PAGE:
Before we were so rudely interrupted by riots, I had the French Musée national de Préhistoire on my mind, in Les Eyzies-de-Tayac. If you’re in the Dordogne, it’s a must visit. And don’t mind crowds: when we were there a couple of weeks back it was half empty.
Set in the cliffs above the Vézère valley, there are so many caves round about that you feel sure another major archeological discovery can only be a stone’s throw away. The artefacts are laid out chronologically, in smart glass cases that take you back half a million years and bring you to the bronze age. You can walk over entire dig sites, protected under glass, and peer at the contents of graves displaying very beautiful ‘hand art’ depictions of bison and deer. For a Time Team fan, it’s very satisfying. But it set me thinking too, not just about the ancestors but about the museum and the nature of the culture that has produced that ‘artefact’.
The chronological layout is informative, except that when you go into deep prehistory, nothing much happens for tens of thousands of years – nothing much if flint and bone technology is your main interest. And technology is the main interest of the museum: archeology is a material science, and worked flints and bones comprise the bulk of what survives. But it poses a problem: what to do about the long, slow periods? The solution the curators deploy is to compress the ’empty’ millennia and give more space to periods of speedier advance.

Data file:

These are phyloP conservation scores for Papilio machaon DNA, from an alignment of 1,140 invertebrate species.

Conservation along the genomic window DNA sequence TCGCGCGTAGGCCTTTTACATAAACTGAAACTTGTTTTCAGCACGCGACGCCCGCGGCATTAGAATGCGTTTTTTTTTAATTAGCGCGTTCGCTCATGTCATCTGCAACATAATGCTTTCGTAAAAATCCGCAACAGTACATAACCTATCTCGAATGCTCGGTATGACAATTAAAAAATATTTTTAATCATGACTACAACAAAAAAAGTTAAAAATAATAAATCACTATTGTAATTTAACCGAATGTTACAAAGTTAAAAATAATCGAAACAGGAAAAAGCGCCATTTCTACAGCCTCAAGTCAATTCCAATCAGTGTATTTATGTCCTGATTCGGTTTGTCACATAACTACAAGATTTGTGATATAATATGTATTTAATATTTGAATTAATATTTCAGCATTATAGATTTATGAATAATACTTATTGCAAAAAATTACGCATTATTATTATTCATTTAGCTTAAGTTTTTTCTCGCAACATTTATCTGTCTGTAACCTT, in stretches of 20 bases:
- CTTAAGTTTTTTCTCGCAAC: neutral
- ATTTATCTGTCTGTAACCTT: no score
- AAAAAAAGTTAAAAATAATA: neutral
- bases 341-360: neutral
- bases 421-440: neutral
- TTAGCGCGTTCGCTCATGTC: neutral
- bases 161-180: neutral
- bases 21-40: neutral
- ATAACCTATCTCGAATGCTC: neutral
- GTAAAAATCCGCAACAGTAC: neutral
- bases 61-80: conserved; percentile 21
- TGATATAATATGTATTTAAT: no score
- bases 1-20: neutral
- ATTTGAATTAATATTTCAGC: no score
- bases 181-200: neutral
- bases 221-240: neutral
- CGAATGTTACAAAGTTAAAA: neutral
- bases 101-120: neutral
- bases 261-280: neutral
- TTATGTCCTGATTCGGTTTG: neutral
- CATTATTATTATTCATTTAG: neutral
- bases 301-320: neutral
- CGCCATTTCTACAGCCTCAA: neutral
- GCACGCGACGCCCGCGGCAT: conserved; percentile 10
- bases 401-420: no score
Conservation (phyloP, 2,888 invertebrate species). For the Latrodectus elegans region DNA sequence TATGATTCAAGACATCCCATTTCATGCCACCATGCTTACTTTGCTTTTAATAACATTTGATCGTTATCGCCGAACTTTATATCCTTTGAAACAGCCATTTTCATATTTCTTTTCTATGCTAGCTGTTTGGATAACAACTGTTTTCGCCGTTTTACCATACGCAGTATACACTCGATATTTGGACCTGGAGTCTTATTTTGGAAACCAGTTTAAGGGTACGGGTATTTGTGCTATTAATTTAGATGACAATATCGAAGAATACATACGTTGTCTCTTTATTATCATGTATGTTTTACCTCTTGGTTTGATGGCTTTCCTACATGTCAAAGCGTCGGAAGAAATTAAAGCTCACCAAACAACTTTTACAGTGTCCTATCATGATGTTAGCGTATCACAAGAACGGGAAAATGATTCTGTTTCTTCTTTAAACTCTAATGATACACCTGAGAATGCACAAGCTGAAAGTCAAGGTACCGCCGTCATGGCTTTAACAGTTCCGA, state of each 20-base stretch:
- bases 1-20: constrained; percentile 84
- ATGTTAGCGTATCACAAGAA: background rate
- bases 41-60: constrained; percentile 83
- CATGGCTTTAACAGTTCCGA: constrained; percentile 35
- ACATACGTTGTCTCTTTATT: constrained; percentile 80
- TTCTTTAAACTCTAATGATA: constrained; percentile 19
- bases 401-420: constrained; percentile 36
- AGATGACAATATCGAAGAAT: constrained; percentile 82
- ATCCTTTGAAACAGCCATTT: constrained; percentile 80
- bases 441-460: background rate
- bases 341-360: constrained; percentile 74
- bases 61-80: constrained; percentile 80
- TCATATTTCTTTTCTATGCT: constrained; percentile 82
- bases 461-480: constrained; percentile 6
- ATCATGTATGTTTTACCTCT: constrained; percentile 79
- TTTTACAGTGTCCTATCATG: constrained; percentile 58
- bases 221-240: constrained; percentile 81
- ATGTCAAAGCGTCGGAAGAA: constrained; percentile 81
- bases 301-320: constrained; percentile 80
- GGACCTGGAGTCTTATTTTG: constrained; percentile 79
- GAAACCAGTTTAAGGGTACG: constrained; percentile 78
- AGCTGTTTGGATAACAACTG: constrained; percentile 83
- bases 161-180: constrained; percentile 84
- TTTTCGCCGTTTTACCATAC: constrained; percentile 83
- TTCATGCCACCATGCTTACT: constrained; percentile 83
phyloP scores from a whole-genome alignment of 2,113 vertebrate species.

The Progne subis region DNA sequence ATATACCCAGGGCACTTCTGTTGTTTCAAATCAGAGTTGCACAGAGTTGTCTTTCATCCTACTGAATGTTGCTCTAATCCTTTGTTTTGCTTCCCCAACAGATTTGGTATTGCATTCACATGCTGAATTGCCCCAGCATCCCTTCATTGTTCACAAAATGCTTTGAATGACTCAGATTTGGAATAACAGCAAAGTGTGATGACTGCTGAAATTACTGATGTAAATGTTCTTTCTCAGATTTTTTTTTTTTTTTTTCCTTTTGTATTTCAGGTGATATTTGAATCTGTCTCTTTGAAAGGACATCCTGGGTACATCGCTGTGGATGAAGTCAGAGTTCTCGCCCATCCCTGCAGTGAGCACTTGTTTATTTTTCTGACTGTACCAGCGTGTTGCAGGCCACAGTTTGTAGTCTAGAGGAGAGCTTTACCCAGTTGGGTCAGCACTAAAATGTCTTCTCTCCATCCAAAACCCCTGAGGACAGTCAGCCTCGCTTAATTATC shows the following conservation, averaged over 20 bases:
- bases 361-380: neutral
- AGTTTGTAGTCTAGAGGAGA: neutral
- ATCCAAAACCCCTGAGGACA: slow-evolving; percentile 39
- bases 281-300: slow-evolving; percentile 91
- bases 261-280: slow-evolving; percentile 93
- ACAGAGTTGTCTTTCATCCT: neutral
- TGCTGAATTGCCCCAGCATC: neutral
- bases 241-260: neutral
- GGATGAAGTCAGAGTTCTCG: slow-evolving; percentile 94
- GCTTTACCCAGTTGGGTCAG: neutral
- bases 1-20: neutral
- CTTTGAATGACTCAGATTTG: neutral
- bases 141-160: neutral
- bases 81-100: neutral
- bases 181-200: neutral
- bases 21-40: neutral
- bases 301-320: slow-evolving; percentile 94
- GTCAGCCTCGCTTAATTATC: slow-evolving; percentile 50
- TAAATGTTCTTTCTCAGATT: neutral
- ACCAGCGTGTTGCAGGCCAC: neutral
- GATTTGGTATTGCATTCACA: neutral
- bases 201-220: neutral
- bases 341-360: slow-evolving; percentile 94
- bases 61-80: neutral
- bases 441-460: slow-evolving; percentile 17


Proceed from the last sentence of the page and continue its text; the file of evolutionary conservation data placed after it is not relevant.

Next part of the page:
I suppose it’s inevitable. You’ve got to keep historians and visitors alike interested. But the net result is that this is the history of humankind very clearly told from the perspective of modernity – a blip of time in the grand scheme of things. It’s the story of Baconian progress, the struggle to control and exploit the environment.
As was pointed out to me the other day, Bacon’s philosophy is the most successful of all time. Is there a single state on the planet today that is not organised according to its principles? But deployed in a museum, it offers a view of history that conceals as much as it reveals. Have most humans, for most of history, thought of the goal of life like that at all? Is the fact that technology remained static for tens of thousands of years a reflection not of inefficiency or near-failure, but simply of a different philosophy of life? What would that be?
That struck me as a fascinating question, and I wondered what a museum of prehistory that tried to portray the stone age from the perspective of the stone age would be like. Anyone know one?